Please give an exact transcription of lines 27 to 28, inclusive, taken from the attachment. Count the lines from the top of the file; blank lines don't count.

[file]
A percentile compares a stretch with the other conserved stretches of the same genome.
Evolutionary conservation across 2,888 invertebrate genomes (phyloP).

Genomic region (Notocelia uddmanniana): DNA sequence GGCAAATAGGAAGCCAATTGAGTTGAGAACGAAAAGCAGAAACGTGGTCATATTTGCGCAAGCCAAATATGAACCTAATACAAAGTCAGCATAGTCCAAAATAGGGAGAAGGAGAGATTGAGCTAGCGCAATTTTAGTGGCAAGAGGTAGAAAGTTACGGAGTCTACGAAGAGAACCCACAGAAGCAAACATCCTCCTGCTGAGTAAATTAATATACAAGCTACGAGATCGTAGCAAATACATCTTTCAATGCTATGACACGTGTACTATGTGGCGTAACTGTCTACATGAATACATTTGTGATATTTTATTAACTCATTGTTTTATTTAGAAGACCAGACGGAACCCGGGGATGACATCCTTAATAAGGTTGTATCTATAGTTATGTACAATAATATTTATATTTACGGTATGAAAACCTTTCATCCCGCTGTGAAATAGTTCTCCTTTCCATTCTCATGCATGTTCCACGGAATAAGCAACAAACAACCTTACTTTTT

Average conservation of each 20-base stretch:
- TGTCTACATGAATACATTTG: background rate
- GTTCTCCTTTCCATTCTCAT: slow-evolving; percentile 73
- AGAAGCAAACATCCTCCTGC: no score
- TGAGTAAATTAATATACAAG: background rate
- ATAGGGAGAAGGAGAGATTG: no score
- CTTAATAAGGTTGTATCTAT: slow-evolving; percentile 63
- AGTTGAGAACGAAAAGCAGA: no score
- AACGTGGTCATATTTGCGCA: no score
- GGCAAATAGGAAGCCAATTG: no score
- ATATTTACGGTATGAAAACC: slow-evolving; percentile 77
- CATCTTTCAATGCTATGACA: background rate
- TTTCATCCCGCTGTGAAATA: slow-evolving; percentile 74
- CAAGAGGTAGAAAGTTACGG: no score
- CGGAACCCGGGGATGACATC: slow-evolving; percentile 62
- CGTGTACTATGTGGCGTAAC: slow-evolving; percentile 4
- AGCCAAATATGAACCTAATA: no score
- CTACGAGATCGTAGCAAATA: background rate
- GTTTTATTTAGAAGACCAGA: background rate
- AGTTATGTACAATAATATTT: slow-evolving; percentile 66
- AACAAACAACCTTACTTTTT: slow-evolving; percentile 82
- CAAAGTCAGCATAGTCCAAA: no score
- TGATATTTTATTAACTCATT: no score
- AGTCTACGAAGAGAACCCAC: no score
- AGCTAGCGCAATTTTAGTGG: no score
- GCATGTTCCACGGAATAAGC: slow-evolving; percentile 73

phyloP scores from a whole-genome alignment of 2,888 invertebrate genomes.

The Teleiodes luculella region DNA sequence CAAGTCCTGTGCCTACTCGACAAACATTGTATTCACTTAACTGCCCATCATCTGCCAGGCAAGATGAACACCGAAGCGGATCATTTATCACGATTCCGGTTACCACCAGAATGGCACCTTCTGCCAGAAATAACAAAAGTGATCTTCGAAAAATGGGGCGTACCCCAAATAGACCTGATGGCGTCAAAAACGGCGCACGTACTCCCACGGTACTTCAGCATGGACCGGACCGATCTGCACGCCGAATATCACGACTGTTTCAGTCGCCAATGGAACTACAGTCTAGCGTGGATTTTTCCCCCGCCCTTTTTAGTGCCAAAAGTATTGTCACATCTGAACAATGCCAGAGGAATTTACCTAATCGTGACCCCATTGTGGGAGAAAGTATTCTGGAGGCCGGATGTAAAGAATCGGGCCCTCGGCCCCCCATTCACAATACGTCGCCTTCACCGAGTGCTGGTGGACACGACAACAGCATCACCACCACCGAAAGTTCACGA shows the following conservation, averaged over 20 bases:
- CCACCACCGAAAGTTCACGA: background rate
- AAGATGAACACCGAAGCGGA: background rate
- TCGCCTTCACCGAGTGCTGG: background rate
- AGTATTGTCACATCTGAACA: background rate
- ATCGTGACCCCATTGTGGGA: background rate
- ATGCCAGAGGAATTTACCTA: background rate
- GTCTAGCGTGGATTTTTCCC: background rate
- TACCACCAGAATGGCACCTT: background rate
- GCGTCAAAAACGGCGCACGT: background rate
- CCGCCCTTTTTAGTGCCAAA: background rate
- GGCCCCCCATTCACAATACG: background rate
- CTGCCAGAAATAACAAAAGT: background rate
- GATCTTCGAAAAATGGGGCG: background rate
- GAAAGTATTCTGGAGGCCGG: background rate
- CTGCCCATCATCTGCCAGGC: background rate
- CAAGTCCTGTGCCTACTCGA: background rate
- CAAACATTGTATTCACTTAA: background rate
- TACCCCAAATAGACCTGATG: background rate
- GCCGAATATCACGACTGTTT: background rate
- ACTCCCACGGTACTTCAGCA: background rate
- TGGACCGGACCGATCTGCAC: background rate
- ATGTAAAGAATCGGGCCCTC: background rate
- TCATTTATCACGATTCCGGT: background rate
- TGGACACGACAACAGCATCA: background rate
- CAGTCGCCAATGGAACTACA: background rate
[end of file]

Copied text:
- AGTCTACGAAGAGAACCCAC: no score
- AGCTAGCGCAATTTTAGTGG: no score